Abstract

The positive transcription elongation factor b (P-TEFb) is a critical co-activator for transcription of most cellular and viral genes, including those of HIV. While P-TEFb is regulated by 7SK snRNA in proliferating cells, P-TEFb is absent due to diminished levels of CycT1 in quiescent and terminally differentiated cells, which has remained unexplored. In these cells, we found that CycT1 not bound to CDK9 is rapidly degraded. Moreover, productive CycT1:CDK9 interactions are increased by PKC mediated phosphorylation of CycT1 in human cells. Conversely, dephosphorylation of CycT1 by PP1 reverses this process. Thus, PKC inhibitors or removal of PKC by chronic activation results in P-TEFb disassembly and CycT1 degradation. This finding not only recapitulates P-TEFb depletion in resting CD4+ T cells but also in anergic T cells. Importantly, our studies reveal mechanisms of P-TEFb inactivation underlying T cell quiescence, anergy, and exhaustion as well as proviral latency and terminally differentiated cells.

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We uploaded the original data (in the "Source Data" categories ) together with the manuscript onto the eLIFE server.

Article and author information

Author details

  1. Fang Huang

    Departments of Medicine, Microbiology and Immunology, University of California, San Francisco, San Francisco, United States
    Competing interests
    The authors declare that no competing interests exist.
  2. Trang TT Nguyen

    Departments of Medicine, Microbiology and Immunology, University of California, San Francisco, San Francisco, United States
    Competing interests
    The authors declare that no competing interests exist.
  3. Ignacia Echeverria

    Department of Bioengineering and Therapeutic Sciences, University of California, San Francisco, San Francisco, United States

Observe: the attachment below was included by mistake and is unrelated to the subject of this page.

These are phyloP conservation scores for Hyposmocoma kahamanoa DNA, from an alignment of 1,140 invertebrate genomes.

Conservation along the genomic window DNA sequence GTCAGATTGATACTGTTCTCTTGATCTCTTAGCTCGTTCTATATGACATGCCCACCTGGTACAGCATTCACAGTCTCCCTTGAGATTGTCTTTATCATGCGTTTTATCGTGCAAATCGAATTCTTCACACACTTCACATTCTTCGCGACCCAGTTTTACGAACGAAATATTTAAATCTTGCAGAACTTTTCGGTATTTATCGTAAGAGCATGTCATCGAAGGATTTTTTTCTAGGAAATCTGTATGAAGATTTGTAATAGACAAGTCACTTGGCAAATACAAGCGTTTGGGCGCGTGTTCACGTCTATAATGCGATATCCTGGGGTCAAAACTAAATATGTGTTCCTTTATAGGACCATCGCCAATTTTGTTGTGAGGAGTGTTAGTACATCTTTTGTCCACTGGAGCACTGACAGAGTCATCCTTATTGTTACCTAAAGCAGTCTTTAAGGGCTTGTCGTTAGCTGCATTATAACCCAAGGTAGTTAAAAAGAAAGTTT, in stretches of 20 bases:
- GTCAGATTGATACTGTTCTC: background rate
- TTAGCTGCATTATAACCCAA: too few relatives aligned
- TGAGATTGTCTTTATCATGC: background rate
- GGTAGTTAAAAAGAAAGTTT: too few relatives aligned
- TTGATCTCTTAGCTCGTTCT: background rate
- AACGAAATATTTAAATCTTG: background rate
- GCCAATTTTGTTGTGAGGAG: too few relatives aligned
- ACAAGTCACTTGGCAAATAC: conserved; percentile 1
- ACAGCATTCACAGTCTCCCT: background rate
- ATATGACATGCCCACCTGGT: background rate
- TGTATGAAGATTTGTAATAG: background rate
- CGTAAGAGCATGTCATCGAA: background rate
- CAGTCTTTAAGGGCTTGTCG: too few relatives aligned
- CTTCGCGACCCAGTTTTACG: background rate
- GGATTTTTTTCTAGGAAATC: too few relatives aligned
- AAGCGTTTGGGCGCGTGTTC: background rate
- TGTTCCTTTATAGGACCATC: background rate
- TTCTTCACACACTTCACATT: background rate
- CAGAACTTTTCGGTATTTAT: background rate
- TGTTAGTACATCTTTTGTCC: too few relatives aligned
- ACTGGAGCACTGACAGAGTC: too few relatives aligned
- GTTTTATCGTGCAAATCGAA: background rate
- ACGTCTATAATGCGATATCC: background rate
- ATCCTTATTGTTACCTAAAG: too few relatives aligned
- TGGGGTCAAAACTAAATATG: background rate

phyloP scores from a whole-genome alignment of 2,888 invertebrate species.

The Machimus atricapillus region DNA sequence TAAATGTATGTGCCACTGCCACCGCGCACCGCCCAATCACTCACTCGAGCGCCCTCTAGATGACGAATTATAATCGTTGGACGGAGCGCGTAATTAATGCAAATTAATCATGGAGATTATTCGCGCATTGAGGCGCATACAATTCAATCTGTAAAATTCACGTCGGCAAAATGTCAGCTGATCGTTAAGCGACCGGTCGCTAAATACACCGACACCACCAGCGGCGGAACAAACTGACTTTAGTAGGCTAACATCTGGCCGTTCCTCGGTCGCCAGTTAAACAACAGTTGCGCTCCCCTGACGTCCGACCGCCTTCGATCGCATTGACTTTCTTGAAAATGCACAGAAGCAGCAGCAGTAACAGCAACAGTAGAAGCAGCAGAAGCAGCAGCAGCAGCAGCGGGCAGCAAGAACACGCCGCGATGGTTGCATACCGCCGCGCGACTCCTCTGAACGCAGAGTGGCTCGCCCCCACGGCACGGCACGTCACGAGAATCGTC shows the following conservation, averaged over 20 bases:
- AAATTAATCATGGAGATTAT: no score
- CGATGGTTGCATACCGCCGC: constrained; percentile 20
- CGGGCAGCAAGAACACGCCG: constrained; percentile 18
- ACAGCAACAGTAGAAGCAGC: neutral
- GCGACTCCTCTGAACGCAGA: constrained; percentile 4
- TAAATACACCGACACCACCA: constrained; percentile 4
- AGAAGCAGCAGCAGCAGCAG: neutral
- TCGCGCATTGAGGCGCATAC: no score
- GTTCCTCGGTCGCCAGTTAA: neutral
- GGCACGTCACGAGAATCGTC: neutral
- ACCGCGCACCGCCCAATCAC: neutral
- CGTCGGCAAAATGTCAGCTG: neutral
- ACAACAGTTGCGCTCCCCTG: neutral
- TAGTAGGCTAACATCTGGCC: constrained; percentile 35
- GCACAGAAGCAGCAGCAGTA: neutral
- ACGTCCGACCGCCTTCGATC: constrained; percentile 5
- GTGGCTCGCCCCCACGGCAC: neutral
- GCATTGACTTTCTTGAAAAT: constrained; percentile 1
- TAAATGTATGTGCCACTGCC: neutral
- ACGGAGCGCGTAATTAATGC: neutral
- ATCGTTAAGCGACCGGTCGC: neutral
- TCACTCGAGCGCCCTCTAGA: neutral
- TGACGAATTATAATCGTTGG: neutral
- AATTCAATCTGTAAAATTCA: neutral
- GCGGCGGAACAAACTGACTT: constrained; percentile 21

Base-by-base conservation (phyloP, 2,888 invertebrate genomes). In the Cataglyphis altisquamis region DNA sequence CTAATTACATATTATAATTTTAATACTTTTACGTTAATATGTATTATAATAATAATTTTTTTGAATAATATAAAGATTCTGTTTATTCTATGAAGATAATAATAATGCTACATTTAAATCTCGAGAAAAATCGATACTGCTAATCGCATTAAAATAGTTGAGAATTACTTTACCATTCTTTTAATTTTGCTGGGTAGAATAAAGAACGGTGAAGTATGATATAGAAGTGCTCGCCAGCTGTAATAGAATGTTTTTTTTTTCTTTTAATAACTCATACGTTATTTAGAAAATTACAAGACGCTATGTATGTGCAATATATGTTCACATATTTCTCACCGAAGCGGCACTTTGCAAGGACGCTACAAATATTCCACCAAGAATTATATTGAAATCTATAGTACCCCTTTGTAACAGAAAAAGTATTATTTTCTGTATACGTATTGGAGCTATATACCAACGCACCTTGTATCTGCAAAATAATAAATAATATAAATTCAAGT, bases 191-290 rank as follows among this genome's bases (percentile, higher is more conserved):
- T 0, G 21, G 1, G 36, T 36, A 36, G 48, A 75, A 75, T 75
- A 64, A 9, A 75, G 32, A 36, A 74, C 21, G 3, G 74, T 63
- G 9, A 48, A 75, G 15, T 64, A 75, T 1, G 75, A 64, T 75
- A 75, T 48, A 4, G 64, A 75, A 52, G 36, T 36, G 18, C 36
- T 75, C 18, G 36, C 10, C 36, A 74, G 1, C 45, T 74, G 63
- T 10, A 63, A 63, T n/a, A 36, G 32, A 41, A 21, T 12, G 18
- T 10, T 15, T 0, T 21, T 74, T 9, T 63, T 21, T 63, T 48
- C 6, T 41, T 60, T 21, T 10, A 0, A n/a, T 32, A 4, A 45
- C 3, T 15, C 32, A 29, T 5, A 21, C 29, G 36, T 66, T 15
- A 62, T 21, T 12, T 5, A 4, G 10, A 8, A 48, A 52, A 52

Competing interests
    The authors declare that no competing interests exist.
    ORCID icon "This ORCID iD identifies the author of this article:" 0000-0003-4717-1467
  4. Rakesh Ramachandran

    Department of Bioengineering and Therapeutic Sciences, University of California, San Francisco, San Francisco, United States
    Competing interests
    The authors declare that no competing interests exist.
  5. Daniele C. Cary

    Departments of Medicine, Microbiology and Immunology, University of California, San Francisco, San Francisco, United States
    Competing interests
    The authors declare that no competing interests exist.
  6. Hana Paculova

    Departments of Medicine, Microbiology and Immunology, University of California, San Francisco, San Francisco, United States
    Competing interests
    The authors declare that no competing interests exist.
  7. Andrej Sali

    Department of Bioengineering and Therapeutic Sciences, University of California, San Francisco, San Francisco, United States
    Competing interests
    The authors declare that no competing interests exist.
    ORCID icon "This ORCID iD identifies the author of this article:" 0000-0003-0435-6197